No! I was supposed to go to Parsons for photography! When I moved there I started doing a lot of freelance photography for streetwear brands, and styling shoots for classmates’ projects. I was always intrigued, like, why would people spend $2000 on a garment, or $600 on a shirt, like that Kanye drop! Like, why would people spend thousands cause Kanye made it? I was also interested in learning how to construct a garment. I wanted to see if I could make a trench coat and people would be able to understand my roots in the Philippines growing up in Project 6. I automatically fell in love with the first garment I ever made. It took me two days to make and it was just a simple white T-shirt. But it felt so good, like, “Yo, I did that.”
So what made you make that decision to leave Parsons?
[After Alexander Wang] I was putting more focus on my own brand, and that’s when everything started skyrocketing for Kakáslok. I started getting in touch with buyers, I got models who were modeling for Raf Simons, and that was all by connecting with people. I learned the importance of communication, and talking well to people, and just being nice. I wasn’t learning just about design, but also about the industry too. I think learning about the business side is also really important.
Did you always know that you wanted to put forth your culture and your upbringing into a collection?
My roots are everything that I am today. That’s why my Spring/Summer collection is named Boyhood, inspired by the movie, but also inspired by my own childhood. I don’t wanna make things that are cool or hyped and that’s the reason people are buying it, I wanna make things that have a story and have a reason behind them.
So 2016 is coming, what is the next move for Kakáslok?
I’m pushing more into the European and Japanese demographic. Most of my buyers are gonna be in Tokyo. I want to push it over there more rather than in the States 'cause I’d rather learn about what people over there are into. I’m also planning on opening a concept store here in California! We’ve already designed the aesthetic of the store and met with investors. Now we need to find the space. Our goal is either 2016, or beginning of 2017.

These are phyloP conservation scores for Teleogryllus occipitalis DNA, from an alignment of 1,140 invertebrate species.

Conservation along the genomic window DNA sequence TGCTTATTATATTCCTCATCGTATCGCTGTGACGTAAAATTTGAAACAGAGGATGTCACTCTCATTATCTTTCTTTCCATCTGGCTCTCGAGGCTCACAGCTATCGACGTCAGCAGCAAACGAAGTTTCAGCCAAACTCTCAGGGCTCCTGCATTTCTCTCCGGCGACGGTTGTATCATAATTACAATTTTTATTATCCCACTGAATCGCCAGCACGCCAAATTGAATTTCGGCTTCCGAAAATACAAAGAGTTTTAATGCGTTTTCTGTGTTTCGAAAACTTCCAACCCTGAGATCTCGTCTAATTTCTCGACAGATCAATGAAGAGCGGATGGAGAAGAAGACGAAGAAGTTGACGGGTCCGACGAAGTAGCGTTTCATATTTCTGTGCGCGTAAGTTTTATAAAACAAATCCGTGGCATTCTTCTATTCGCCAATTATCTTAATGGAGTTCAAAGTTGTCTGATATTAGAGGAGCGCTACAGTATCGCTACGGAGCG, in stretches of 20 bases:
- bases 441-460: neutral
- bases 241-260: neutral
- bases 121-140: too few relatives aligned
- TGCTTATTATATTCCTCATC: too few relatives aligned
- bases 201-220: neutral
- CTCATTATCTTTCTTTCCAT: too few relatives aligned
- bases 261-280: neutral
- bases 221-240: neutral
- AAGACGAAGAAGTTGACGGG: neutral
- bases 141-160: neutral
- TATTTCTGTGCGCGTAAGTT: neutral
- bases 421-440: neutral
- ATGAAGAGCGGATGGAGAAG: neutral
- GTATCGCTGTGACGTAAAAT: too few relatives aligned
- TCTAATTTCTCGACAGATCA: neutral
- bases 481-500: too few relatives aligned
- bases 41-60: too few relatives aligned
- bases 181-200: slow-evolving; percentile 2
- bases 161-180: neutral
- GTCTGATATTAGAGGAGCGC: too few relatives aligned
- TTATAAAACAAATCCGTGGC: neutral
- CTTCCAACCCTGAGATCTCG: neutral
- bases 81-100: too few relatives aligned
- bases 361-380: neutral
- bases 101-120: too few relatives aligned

What is the end goal for Kakaslok, where do you see yourself ultimately?
That’s a tough one. The way I do things is that I don’t necessarily have a plan, it’s more so like, “Hey, let’s make a new collection,” or, “Hey let’s collab with this person." I don’t want my brand to abide by the season-to-season thing, but more drop things like here and there. I just want my brand to keep pushing out collections and be carried at stores, just building a lifestyle and showing the importance of going back to your roots and pushing out the Philippines more. It’s still early, I’m still trying to figure out the aesthetic of the brand. I’m still learning and developing and figuring myself out. It’s all a part of this trial and error thing.
Correction: December 23, 2015
A previous version of this article stated that Del Rosario held a position at Alexander Wang following an internship. A rep for Alexander Wang said Del Rosario held an order entry internship at the label, and did not later work there. Del Rosario did not return a request for comment.